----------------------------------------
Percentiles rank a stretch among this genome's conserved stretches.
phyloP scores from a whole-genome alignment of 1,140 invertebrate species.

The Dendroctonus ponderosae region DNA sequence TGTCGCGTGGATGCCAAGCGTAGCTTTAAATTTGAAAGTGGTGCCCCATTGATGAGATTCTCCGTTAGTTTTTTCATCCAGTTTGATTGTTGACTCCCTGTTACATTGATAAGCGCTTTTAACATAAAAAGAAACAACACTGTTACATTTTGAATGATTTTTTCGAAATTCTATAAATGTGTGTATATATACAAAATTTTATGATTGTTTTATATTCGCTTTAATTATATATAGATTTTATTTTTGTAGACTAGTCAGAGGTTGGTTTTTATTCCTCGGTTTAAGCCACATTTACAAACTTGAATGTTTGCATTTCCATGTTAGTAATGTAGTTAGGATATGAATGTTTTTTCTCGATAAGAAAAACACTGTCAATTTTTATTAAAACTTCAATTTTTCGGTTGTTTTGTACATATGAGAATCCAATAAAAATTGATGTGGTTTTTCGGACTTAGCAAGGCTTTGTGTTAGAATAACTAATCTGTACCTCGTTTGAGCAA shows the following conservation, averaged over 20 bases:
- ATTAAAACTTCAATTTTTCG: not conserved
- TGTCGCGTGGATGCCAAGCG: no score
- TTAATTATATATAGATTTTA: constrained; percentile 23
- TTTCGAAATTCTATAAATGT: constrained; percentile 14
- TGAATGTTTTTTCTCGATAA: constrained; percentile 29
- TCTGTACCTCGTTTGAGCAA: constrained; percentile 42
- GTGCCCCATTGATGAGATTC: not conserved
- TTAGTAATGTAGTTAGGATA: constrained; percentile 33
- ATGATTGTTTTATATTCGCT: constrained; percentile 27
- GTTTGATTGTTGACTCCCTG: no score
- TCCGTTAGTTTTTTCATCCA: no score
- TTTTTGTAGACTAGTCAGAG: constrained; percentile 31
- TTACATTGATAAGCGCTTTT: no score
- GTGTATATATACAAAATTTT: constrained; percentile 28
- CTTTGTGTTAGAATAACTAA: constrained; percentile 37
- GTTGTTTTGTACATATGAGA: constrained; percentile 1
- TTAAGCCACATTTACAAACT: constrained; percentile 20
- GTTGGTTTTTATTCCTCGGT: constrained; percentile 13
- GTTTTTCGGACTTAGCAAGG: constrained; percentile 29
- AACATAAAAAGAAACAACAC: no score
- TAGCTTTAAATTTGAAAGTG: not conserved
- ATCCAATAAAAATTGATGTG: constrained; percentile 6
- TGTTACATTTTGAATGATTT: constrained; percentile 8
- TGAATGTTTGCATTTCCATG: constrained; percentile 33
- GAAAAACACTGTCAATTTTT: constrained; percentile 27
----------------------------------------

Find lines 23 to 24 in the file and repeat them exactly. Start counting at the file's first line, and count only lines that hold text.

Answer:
- AACATAAAAAGAAACAACAC: no score
- TAGCTTTAAATTTGAAAGTG: not conserved